Unfortunately I don’t have pictures of the rest of the house but at least these give you a peak. In the end we loved the results of all our work. I still miss our big living space and our nice new kitchen. Hopefully we will find another house in South Carolina that we can love just as much.
Photo via Old Brand New
This week has been a week of rest, shopping, eating (more eating) and basically trying to recover from phase one of our move. I may have recovered just a bit of my sanity but full recovery it may take a while, and maybe more eating. This week I’m heading to Alabama to check on our rent house and do some repairs before we either sell or rent to a new tenant. Anyone looking to move to Alabama? If so I know the owner, I could hook you up…) So this week will not be one of rest but it will take a few things off my plate which is always a big relief. High-five for that. and then maybe another week of rest.
Here are a few more high-fives I found this week.
1. The photo above from a blog I just ran across for the first time today called Old Brand New the blogger Dabito is a “freelance graphic designer, photographer, and vintage vulture” and this living room for West Elm is right up my alley. Turns out he also lives in New Orleans.
2. Have you heard that the U.S Treasury is redesigning the ten-dollar bill. Alexander Hamilton will be replaced this time go round the ten-dollar bill will feature a woman and you can help decide who will be featured, the even have a new hashtag, #TheNewTen
4. Your never too old for a good coloring book and I think The Wall Paper Coloring Book might be just the one I’ve been looking for.
Have a great weekend,
I’m so sad to say that this is my last post dedicated entirely to items found at the German markets and thrift stores. Not to say that this is the end of “Found it at the Market” posts but that the next one will be a combination of U.S. and German found items. I’m sad for that time to be over but I am already finding some great new items to hunt here in the States.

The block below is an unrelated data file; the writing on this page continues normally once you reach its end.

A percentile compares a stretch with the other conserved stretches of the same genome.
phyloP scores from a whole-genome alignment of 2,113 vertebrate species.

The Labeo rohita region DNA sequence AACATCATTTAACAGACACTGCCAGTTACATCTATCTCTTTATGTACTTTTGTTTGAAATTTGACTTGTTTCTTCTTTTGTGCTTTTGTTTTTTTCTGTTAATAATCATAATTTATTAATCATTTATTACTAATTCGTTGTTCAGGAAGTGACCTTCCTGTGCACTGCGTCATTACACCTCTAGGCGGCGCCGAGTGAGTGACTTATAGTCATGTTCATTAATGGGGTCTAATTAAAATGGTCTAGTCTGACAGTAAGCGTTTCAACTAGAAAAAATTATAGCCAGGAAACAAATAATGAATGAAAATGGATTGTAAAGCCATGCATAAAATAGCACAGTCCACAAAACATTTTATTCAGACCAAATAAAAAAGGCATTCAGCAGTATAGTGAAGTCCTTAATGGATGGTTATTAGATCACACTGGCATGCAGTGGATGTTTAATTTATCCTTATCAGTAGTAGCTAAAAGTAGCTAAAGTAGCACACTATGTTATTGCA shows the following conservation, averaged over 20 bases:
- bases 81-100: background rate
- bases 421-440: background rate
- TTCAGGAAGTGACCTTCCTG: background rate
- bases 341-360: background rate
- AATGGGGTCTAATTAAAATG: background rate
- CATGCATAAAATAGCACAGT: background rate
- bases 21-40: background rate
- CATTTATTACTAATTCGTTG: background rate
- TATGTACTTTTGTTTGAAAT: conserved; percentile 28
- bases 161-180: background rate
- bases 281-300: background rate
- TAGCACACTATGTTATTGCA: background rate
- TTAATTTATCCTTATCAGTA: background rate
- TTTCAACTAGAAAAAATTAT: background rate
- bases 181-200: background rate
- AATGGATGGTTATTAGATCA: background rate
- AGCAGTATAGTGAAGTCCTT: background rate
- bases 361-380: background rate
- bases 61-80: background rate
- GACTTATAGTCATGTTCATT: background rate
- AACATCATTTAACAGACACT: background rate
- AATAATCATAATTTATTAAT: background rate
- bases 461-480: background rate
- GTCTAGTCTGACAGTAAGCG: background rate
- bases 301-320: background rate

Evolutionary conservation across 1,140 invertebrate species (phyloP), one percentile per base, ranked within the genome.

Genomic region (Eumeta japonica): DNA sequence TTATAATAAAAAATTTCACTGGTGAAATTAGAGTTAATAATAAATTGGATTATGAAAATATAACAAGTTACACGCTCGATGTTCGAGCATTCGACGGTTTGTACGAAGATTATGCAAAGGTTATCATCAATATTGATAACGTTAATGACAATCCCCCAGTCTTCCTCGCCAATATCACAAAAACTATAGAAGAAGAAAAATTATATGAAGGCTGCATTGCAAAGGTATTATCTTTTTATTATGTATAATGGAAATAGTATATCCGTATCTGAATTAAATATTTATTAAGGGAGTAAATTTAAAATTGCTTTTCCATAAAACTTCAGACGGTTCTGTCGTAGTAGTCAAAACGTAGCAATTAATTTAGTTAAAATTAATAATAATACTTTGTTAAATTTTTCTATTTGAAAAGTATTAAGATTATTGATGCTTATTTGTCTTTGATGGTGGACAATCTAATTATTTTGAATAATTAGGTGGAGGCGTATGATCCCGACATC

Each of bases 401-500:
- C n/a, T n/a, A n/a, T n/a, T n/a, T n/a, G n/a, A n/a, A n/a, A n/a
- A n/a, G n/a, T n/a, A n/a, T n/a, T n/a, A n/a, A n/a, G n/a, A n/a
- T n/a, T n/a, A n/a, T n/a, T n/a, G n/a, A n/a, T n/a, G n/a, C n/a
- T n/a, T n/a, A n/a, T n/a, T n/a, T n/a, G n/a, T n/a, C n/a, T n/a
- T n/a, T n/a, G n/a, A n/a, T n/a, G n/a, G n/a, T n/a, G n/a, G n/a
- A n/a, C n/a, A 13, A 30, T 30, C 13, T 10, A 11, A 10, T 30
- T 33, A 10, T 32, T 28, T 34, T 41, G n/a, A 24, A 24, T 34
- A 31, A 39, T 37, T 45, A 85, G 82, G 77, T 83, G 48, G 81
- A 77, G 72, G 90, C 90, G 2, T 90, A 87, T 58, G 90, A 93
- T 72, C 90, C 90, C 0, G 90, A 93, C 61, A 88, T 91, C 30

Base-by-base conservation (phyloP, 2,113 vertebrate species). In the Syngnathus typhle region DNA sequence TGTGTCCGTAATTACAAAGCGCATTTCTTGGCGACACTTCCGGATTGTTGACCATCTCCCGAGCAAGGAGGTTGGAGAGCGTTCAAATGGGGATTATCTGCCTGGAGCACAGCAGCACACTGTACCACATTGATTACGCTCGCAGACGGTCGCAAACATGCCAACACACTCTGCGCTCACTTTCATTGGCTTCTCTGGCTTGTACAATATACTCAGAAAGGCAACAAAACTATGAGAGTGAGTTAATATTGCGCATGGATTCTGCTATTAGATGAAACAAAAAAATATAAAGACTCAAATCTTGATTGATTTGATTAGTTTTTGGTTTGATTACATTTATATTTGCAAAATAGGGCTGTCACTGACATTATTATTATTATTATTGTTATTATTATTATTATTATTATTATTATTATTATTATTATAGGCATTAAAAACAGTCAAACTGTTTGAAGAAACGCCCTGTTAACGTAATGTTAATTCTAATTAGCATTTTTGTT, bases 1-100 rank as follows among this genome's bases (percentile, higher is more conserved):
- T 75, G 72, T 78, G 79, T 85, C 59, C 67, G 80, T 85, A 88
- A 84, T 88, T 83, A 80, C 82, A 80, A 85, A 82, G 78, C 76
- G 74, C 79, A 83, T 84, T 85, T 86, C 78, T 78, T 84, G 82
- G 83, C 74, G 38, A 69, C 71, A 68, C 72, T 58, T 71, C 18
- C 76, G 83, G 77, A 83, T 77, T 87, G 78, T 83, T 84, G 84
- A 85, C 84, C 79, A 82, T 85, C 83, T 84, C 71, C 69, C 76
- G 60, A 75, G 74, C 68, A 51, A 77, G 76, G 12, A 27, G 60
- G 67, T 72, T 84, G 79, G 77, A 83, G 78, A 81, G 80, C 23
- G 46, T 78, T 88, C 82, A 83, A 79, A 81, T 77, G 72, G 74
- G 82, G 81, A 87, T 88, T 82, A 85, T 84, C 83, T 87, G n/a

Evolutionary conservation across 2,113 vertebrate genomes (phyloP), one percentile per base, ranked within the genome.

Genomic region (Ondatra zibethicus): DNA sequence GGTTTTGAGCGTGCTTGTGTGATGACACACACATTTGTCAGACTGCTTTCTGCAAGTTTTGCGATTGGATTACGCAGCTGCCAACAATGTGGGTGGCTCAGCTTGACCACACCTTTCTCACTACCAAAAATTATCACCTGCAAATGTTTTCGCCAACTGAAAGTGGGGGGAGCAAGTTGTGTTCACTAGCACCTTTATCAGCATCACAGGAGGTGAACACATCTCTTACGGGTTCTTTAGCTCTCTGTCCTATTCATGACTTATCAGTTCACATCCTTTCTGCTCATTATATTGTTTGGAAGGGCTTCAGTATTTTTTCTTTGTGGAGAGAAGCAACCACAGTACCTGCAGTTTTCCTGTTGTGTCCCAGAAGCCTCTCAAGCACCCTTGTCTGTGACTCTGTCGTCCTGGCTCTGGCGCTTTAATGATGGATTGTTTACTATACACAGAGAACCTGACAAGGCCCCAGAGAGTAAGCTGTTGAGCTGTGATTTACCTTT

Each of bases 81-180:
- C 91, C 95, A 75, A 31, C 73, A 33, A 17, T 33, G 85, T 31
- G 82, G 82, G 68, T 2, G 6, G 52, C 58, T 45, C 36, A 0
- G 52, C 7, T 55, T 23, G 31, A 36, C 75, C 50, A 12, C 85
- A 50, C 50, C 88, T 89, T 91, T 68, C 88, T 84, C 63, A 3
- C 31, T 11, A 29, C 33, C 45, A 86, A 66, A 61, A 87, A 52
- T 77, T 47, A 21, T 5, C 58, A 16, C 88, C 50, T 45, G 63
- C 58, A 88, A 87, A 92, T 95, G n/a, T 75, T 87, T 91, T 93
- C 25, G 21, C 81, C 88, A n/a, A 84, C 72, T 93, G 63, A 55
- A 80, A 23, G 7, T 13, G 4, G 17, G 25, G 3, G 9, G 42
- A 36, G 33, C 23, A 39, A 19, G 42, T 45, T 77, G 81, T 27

1. Paper Cut silhouettes to add to my collection Man 8€ ($9), Woman 20€ ($22.50), Child 3€ ($3.35)
2. Marbleized glass pendant light with tassel 20€ ($22.50) – how pretty would this guy be in a powder room.
3. Brass and turquoise jewelry box – 3€ ($3.35)
4. French porcelain leaf bowl 4€ ($4.50)
5. Porcelain/Iron Stone Beer Stein, to add to my husbands collection 8€ ($9)
Here are a few detail shots of my pretty pendant. I just love the tassel on the bottom!
What I didn’t buy: Wow this guy is everything, a clock, a light (hard to see but there are fiber optics coming out of the tail) art (breathtaking) and according to the label a gift because it is from the “Gift Collection.” How I’d love to see the rest of the collection…
Luckily, for my friends and family no one was in need of a gift this month!
Being a New Orleans native I am probably a little biased but I think New Orleans has some of the most beautiful architecture around. If you have never visited you may remember a post I did last year on a few colorful examples. Unfortunately a post Katrina New Orleans saw the destruction and demolition of too many of these turn of the century homes. Lucky places like The Bank are around to salvage what can be saved and reused from this amazing architecture.